It will be in the UK’s national interest, and in the interests of democracy more generally, if this is accompanied by a proper national conversation about how the pain that comes with downsizing government ought to be divided up.

The BBC published some interesting statistics this week from the Institute of Fiscal Studies, which presented the four major drivers of public spending growth in the long term.

They show that in 2004/05, four areas accounted for roughly 50% of total government spending: healthcare (18%), non-pensioner benefits (15%), pensioner benefits (12%) and debt interest payments (5%). By 2017/18, these four areas will account for almost 60% of total spending, with spending on healthcare and pensioner benefits rising by almost £60 billion in real terms, to a large extent because of the ageing population. The cost of non-pensioner benefits is only expected to rise by 0.2% during this period, while debt interest is not directly under the government’s control.

The future of the NHS looks like it will be fraught with controversy over rising demand and the limited resources which exist to service it. Not just the ageing population, but a range of other pressures too – obesity, diabetes, high birth-rates, new technologies – all point to more and more expense, which will doubtless engender a debate over whether we can still afford for all services to remain free at the point of use.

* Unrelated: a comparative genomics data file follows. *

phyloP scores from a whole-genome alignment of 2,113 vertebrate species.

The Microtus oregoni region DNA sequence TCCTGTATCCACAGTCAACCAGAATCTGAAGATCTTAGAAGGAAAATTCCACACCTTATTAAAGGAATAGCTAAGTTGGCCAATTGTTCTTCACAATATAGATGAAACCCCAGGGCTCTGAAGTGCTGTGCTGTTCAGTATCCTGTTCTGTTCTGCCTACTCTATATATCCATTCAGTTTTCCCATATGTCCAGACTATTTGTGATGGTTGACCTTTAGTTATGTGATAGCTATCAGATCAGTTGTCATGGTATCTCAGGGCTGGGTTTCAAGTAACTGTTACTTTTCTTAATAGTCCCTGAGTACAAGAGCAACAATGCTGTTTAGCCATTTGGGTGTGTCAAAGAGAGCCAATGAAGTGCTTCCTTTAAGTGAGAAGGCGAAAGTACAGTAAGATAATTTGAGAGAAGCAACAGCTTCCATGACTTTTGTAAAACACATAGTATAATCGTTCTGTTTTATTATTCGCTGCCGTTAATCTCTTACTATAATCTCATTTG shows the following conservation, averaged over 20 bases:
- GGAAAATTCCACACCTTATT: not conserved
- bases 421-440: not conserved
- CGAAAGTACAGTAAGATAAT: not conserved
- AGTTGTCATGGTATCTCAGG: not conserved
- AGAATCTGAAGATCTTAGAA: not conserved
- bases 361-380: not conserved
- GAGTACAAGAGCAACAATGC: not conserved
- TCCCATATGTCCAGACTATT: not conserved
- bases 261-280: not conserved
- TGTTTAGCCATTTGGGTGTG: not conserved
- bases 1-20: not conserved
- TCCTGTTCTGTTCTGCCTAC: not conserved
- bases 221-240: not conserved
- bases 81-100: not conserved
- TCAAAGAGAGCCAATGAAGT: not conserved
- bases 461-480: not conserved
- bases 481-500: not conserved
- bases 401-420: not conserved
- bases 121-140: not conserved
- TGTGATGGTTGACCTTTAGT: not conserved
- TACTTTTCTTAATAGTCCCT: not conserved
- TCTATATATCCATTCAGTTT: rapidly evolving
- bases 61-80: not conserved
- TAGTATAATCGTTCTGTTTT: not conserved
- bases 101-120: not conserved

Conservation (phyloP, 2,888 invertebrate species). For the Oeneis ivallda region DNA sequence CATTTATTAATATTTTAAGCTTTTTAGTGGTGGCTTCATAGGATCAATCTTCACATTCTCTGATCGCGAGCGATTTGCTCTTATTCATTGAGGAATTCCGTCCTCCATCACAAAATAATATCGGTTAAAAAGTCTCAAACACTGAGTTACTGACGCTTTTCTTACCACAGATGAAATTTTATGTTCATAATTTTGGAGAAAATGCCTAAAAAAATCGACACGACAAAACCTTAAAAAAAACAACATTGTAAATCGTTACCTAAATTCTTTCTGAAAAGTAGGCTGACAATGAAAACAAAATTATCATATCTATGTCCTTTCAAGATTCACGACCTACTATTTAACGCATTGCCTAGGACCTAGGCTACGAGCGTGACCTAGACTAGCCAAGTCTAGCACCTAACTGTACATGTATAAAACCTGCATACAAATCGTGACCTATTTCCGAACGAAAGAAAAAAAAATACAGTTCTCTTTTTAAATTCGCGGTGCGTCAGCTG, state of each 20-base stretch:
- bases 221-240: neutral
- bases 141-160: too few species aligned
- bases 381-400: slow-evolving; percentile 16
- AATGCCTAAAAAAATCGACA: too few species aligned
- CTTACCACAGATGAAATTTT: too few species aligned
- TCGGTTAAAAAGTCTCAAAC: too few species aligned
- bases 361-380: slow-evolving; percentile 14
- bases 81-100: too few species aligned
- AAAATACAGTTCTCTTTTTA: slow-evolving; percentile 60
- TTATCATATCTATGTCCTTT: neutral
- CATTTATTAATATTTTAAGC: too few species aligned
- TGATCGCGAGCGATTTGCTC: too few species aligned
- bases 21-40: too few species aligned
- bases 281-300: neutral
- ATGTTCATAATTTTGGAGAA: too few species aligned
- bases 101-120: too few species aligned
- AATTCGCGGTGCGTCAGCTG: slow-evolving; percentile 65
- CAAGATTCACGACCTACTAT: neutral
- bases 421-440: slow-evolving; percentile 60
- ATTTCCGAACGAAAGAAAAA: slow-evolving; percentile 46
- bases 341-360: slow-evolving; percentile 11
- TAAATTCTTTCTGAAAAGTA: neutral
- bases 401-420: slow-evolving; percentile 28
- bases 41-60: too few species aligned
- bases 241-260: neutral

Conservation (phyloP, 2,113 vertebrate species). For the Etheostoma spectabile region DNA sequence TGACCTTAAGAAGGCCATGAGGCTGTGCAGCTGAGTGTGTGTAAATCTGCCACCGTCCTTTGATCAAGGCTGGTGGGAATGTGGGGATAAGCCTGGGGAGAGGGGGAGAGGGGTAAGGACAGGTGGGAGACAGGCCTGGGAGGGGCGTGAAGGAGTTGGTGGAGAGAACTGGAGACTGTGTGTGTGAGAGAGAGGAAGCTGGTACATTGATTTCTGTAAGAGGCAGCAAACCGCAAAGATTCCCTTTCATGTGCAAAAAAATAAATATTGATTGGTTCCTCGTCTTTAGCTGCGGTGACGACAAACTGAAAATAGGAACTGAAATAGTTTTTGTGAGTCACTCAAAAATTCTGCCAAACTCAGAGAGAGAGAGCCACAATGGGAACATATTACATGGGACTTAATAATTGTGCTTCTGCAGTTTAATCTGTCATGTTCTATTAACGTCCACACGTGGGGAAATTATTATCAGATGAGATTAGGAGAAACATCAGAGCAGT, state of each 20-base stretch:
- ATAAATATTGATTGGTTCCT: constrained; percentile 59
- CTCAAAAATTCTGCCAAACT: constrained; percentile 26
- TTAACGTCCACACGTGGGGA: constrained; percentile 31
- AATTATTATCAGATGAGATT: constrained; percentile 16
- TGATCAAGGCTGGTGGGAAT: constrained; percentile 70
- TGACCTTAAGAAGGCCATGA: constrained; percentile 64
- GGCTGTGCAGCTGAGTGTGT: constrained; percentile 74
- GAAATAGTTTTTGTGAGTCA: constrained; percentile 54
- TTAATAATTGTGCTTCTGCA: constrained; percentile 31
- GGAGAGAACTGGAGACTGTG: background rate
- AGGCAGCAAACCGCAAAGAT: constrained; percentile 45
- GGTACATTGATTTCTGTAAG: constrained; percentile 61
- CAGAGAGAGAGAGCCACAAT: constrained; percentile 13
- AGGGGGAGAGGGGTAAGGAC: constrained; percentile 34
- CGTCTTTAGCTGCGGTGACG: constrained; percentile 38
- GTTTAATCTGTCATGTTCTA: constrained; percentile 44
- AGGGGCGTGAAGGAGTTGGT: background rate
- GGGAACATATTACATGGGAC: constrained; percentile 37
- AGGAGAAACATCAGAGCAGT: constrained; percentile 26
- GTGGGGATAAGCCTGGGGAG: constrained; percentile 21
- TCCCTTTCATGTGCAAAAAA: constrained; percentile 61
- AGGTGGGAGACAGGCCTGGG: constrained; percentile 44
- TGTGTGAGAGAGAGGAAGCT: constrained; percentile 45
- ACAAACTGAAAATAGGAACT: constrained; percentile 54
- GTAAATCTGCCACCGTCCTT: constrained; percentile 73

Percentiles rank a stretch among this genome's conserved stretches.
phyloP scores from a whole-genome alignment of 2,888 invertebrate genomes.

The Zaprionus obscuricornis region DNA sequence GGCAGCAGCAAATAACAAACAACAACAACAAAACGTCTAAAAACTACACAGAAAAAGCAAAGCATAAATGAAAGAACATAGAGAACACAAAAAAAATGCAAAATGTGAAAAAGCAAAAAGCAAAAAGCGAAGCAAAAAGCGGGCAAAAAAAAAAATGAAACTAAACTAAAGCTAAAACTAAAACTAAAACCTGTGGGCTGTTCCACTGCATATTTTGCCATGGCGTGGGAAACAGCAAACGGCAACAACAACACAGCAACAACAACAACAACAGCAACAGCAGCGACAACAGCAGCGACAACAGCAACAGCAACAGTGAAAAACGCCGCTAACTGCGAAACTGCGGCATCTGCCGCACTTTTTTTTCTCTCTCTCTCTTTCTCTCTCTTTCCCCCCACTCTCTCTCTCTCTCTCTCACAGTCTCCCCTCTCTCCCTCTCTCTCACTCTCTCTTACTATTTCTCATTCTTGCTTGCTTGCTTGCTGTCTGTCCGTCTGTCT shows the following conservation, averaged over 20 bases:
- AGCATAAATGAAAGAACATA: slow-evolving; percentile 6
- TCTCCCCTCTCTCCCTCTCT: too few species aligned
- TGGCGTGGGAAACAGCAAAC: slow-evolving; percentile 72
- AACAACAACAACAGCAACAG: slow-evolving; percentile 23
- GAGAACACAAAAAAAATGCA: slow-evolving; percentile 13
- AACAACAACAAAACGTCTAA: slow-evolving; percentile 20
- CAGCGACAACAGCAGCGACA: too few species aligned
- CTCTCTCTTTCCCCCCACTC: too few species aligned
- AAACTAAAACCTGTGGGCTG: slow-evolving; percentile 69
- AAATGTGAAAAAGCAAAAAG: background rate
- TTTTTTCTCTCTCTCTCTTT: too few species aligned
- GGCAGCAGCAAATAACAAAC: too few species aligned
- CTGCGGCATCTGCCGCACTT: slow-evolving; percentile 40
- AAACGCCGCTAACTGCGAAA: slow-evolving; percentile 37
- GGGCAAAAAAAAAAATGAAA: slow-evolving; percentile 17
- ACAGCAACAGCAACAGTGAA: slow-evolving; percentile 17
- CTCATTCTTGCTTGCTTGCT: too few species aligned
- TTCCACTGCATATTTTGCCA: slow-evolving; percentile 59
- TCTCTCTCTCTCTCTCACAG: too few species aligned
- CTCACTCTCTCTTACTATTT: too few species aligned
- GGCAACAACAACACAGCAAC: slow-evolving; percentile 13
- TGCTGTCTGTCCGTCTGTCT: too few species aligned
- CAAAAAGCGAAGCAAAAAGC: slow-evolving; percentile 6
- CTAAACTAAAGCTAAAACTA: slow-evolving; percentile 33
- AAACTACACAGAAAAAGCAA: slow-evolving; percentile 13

Pensioner benefits look set to become even more of a battleground. George Osborne did announce that pensioner benefits, with the exception of the basic state pension, would be included in the new “welfare cap”, which has been designed to limit the amount (in cash terms) which the government can spend on welfare during each parliament. However, it remains to be seen how this will work in practice, especially since the vision which he laid out for the welfare cap didn’t suggest it will have much in the way to teeth to force future governments to obey it.

Already, there have been accusations that this will prove meaningless unless pensioner benefits are included. What seems certain is that if we don’t find some way of limiting the growth in expenditure on pensioner benefits, future generations will have to grapple with vast cuts to other areas of public spending.

Unless our national pie starts getting bigger again, then the wars over who gets to enjoy the larger slices are only just beginning.

Posted on: 5 July, 2013

8 thoughts on “Can we reduce the national debt without getting control of spending on pensioners?

  1. Andrew

    If by “getting control of spending on pensioners” you mean not honouring contractual promises and paying contributory benefits to the uttermost farthing – forget it. We have votes, we use them, and we will not be cheated.

  2. john

    Andrew,

    You have the huge baby boomer sense of entitlement ‘ gimme, gimme, gimme.

    You’re not being ‘cheated’, far from it.

    Your greedy generation has awarded ITSELF a whole host of additional benefits, which it never provided for previous pensioner generations.

    Its simple Andrew, during YOUR working years you didn’t contribute enough to provide a Free Bus Pass, TV license etc etc for previous pensioners. Yet you DEMAND it yourself & believe you are somehow entitiled to it. This is the definition of intergenerational fraud.

  3. Andrew

    So, John, are you saying the public-sector pension I have paid for should be cut? I signed the agreement for it and so – through my employer – did the State, indexation and all. When I choose to draw it I am entitled to it. It’s called contract. It is no different to money in NSI.